Tuesday, December 14, 2010

The Green Human Project

The Green Human Project is to create a human that could live off of sunlight and photosynthesis. Our idea was to put implants in a human to work along with their normal energy creation.
View our presentation.

Monday, December 13, 2010

PKU Blog

1. What enzyme is most commonly defective in people with phenylketonuria?
The important metabolic enzyme, PAH, is missing from patients with PKU.

2. What reaction does this enzyme catalyze? (What is the substrate and what product is produced?)
Phenylalanine is produced at dangerous levels when this enzyme is catalyzed. It can cause mental retardation and epilepsy.

3. Describe the symptoms of phenylketonuria.
The symptoms of PKU are a smaller than usual head, mental retardation and epilepsy, a musty odor on the skin, and lighter than normal hair and skin.

4. What causes the symptoms of PKU, the lack of a substance or the buildup of one?
Phenylalanine is found in proteins of the food that we eat, and reacts badly with the PKU because the hindered enzyme is one of a metabolic nature.

5. How common is phenylketonuria? How is it treated?
PKU is not very common. Rates in Asian and Caucasians are rare but come up more in Irish and Turkish heritage families. It is treatable and is treated by a low protein diet that is carried out throughout the patient’s lifetime. 

Enzyme Lab




The first lab, we used Yeast and Peroxide. We found that the more yeast we used in the experiment, the larger the reaction. This is because the more enzymes (yeast) the more there were to change, so it created a larger reaction.

In the second lab we worked on, we used temperature differences. The warm mixture worked the best because it wasn't too hot, which hinders the expansion of enzymes, like a fever, and goes slower.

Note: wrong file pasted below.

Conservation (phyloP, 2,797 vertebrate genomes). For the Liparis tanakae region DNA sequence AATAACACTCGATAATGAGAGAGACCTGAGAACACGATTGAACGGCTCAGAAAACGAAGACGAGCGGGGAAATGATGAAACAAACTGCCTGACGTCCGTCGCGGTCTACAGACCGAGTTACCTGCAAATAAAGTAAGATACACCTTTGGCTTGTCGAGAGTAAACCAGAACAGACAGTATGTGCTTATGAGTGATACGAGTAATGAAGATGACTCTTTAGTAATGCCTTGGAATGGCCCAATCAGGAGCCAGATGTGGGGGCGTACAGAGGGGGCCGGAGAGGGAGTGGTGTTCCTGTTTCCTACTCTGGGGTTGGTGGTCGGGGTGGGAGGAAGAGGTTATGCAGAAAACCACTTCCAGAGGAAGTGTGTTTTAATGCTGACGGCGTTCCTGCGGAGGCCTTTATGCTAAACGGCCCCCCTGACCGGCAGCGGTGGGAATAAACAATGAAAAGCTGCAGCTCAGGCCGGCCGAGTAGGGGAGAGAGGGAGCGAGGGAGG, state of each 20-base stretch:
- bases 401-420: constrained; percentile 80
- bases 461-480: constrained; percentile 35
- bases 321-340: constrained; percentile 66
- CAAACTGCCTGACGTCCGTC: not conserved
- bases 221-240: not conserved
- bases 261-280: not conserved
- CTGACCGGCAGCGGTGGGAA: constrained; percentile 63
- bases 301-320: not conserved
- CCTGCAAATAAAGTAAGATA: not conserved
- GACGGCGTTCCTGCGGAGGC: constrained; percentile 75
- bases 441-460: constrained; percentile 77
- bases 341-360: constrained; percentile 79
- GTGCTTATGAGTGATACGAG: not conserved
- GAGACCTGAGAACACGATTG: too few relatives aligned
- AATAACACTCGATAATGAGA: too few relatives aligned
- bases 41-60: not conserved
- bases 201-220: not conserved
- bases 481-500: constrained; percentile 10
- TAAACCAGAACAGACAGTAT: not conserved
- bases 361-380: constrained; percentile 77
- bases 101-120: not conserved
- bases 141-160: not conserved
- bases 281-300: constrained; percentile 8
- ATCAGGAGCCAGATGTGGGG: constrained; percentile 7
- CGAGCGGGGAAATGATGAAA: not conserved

The last lab, the pH test, we found that the pH 2 worked the best because it wasn't harsh.

Tuesday, December 7, 2010

Photosynthesis "Dry Lab"

Materials Required for Lab
  • Water
  • Bromothymol blue (BTB)
  • 4 Straws
  • Aquarium snails
  • Elodeas (aquarium plant)
  • 4 beakers
You will need a light source and a dark space.

To observe Photosynthesis. 

  1. Fill the 4 beakers with water. Add BTB to one. Insert the straw and blow through straw to create bubbles. Observe the reaction (Carbon dioxide from exhaled breath and water creates carbonic acid, which causes a change in color.)
  2. Move to next beaker and add BTB. Add the aquarium snail. The snail will replace the straw's function. Observe reaction. (BTB turns yellow when exposed to acid.)
  3. To another beaker, add BTB and elodea, the plant will act like the snail and straw. Observe reaction. (Green plants photosynthesize in the light and respire all the time.)
  4. Use last beaker. Add BTB, snail, elodea. Observe in light. Put in dark for 3 hours and take out to observe if any changes have taken place. (BTB changes to a yellow color when exposed to acid and back to blue-green when returned to neutral pH.)
  1. What happens when you blow through the straw? Why?
  2. What do plants need to photosynthesize?
  3. What does carbon dioxide yield when chlorophyll and sunlight are present?

Thursday, December 2, 2010

Castor Beans- Ricin and RCA

I've been very interested in castor beans since the time that my Korean grandmother told me that it was ok to eat the leaves.

The poison Ricin is a protein extracted from the Castor Bean. One milligram will kill an adult. The ricin works by destroying ribosomes in cells. Castor beans also carry the poison RCA(Ricinus communis agglutinin). This poison makes the blood coagulate but dones not get past the intestinal wall. Though extremely dangerous, castor beans make beautiful plants. You only have to remember not to eat the beans.